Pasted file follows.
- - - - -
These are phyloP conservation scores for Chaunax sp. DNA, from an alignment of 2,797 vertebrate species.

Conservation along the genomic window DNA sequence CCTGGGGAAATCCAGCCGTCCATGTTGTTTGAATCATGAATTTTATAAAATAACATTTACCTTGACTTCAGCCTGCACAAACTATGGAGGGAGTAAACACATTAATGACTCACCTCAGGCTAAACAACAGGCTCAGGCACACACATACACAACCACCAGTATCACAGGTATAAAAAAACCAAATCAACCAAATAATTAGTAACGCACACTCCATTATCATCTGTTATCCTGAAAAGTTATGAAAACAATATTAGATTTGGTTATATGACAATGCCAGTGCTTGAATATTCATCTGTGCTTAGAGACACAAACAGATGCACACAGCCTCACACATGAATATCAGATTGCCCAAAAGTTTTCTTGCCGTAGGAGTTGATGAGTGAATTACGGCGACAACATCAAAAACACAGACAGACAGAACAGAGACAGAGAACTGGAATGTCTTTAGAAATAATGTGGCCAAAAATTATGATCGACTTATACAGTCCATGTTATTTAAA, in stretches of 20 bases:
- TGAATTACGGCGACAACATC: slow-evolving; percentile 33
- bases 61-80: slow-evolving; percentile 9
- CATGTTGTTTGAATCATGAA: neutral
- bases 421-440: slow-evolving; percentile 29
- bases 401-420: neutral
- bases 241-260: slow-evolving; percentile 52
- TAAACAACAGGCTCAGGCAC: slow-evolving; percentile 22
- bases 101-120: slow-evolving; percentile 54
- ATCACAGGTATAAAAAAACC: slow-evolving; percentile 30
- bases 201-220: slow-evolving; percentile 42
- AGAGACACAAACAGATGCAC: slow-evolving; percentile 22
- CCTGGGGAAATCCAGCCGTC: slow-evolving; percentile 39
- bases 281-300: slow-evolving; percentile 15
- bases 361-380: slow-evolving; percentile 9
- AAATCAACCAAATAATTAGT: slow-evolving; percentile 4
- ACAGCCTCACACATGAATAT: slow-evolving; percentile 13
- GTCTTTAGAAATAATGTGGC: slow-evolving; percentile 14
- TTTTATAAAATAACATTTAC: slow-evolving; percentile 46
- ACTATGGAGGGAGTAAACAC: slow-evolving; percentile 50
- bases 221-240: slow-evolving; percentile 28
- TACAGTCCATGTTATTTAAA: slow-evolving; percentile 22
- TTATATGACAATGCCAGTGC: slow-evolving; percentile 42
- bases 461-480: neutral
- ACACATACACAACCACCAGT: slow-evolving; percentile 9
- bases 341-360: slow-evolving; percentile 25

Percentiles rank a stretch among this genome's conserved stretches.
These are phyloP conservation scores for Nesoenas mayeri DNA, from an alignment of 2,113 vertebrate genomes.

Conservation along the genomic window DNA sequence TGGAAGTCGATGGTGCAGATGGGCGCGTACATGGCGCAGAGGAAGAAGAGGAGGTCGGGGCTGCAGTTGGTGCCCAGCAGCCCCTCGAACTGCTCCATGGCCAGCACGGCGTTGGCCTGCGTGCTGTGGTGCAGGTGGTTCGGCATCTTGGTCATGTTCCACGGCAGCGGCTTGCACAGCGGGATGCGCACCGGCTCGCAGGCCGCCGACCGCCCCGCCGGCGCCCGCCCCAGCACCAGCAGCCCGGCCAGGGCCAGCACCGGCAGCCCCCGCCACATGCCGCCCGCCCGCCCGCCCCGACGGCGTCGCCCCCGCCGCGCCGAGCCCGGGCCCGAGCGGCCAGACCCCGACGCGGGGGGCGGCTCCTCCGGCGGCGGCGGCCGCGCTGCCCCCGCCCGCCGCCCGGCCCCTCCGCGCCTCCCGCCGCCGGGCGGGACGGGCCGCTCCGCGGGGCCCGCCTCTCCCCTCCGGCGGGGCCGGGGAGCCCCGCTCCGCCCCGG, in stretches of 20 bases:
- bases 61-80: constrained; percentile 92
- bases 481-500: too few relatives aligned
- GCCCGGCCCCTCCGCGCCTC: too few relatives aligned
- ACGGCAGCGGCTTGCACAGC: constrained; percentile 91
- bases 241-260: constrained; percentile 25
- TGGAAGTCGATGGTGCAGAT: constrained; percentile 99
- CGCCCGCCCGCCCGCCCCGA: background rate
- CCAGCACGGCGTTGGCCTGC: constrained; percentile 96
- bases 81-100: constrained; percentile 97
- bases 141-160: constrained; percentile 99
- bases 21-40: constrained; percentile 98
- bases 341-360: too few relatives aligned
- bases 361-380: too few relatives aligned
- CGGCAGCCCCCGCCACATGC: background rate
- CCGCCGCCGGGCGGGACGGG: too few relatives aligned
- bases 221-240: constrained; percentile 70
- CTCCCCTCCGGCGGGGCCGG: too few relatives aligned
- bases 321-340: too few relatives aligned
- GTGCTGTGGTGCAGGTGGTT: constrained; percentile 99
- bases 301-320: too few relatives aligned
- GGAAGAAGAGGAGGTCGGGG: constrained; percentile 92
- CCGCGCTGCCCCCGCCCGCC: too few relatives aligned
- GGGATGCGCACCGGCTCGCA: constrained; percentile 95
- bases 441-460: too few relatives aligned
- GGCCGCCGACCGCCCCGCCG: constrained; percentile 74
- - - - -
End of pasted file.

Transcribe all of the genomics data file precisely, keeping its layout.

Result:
These are phyloP conservation scores for Chaunax sp. DNA, from an alignment of 2,797 vertebrate species.

Conservation along the genomic window DNA sequence CCTGGGGAAATCCAGCCGTCCATGTTGTTTGAATCATGAATTTTATAAAATAACATTTACCTTGACTTCAGCCTGCACAAACTATGGAGGGAGTAAACACATTAATGACTCACCTCAGGCTAAACAACAGGCTCAGGCACACACATACACAACCACCAGTATCACAGGTATAAAAAAACCAAATCAACCAAATAATTAGTAACGCACACTCCATTATCATCTGTTATCCTGAAAAGTTATGAAAACAATATTAGATTTGGTTATATGACAATGCCAGTGCTTGAATATTCATCTGTGCTTAGAGACACAAACAGATGCACACAGCCTCACACATGAATATCAGATTGCCCAAAAGTTTTCTTGCCGTAGGAGTTGATGAGTGAATTACGGCGACAACATCAAAAACACAGACAGACAGAACAGAGACAGAGAACTGGAATGTCTTTAGAAATAATGTGGCCAAAAATTATGATCGACTTATACAGTCCATGTTATTTAAA, in stretches of 20 bases:
- TGAATTACGGCGACAACATC: slow-evolving; percentile 33
- bases 61-80: slow-evolving; percentile 9
- CATGTTGTTTGAATCATGAA: neutral
- bases 421-440: slow-evolving; percentile 29
- bases 401-420: neutral
- bases 241-260: slow-evolving; percentile 52
- TAAACAACAGGCTCAGGCAC: slow-evolving; percentile 22
- bases 101-120: slow-evolving; percentile 54
- ATCACAGGTATAAAAAAACC: slow-evolving; percentile 30
- bases 201-220: slow-evolving; percentile 42
- AGAGACACAAACAGATGCAC: slow-evolving; percentile 22
- CCTGGGGAAATCCAGCCGTC: slow-evolving; percentile 39
- bases 281-300: slow-evolving; percentile 15
- bases 361-380: slow-evolving; percentile 9
- AAATCAACCAAATAATTAGT: slow-evolving; percentile 4
- ACAGCCTCACACATGAATAT: slow-evolving; percentile 13
- GTCTTTAGAAATAATGTGGC: slow-evolving; percentile 14
- TTTTATAAAATAACATTTAC: slow-evolving; percentile 46
- ACTATGGAGGGAGTAAACAC: slow-evolving; percentile 50
- bases 221-240: slow-evolving; percentile 28
- TACAGTCCATGTTATTTAAA: slow-evolving; percentile 22
- TTATATGACAATGCCAGTGC: slow-evolving; percentile 42
- bases 461-480: neutral
- ACACATACACAACCACCAGT: slow-evolving; percentile 9
- bases 341-360: slow-evolving; percentile 25

Percentiles rank a stretch among this genome's conserved stretches.
These are phyloP conservation scores for Nesoenas mayeri DNA, from an alignment of 2,113 vertebrate genomes.

Conservation along the genomic window DNA sequence TGGAAGTCGATGGTGCAGATGGGCGCGTACATGGCGCAGAGGAAGAAGAGGAGGTCGGGGCTGCAGTTGGTGCCCAGCAGCCCCTCGAACTGCTCCATGGCCAGCACGGCGTTGGCCTGCGTGCTGTGGTGCAGGTGGTTCGGCATCTTGGTCATGTTCCACGGCAGCGGCTTGCACAGCGGGATGCGCACCGGCTCGCAGGCCGCCGACCGCCCCGCCGGCGCCCGCCCCAGCACCAGCAGCCCGGCCAGGGCCAGCACCGGCAGCCCCCGCCACATGCCGCCCGCCCGCCCGCCCCGACGGCGTCGCCCCCGCCGCGCCGAGCCCGGGCCCGAGCGGCCAGACCCCGACGCGGGGGGCGGCTCCTCCGGCGGCGGCGGCCGCGCTGCCCCCGCCCGCCGCCCGGCCCCTCCGCGCCTCCCGCCGCCGGGCGGGACGGGCCGCTCCGCGGGGCCCGCCTCTCCCCTCCGGCGGGGCCGGGGAGCCCCGCTCCGCCCCGG, in stretches of 20 bases:
- bases 61-80: constrained; percentile 92
- bases 481-500: too few relatives aligned
- GCCCGGCCCCTCCGCGCCTC: too few relatives aligned
- ACGGCAGCGGCTTGCACAGC: constrained; percentile 91
- bases 241-260: constrained; percentile 25
- TGGAAGTCGATGGTGCAGAT: constrained; percentile 99
- CGCCCGCCCGCCCGCCCCGA: background rate
- CCAGCACGGCGTTGGCCTGC: constrained; percentile 96
- bases 81-100: constrained; percentile 97
- bases 141-160: constrained; percentile 99
- bases 21-40: constrained; percentile 98
- bases 341-360: too few relatives aligned
- bases 361-380: too few relatives aligned
- CGGCAGCCCCCGCCACATGC: background rate
- CCGCCGCCGGGCGGGACGGG: too few relatives aligned
- bases 221-240: constrained; percentile 70
- CTCCCCTCCGGCGGGGCCGG: too few relatives aligned
- bases 321-340: too few relatives aligned
- GTGCTGTGGTGCAGGTGGTT: constrained; percentile 99
- bases 301-320: too few relatives aligned
- GGAAGAAGAGGAGGTCGGGG: constrained; percentile 92
- CCGCGCTGCCCCCGCCCGCC: too few relatives aligned
- GGGATGCGCACCGGCTCGCA: constrained; percentile 95
- bases 441-460: too few relatives aligned
- GGCCGCCGACCGCCCCGCCG: constrained; percentile 74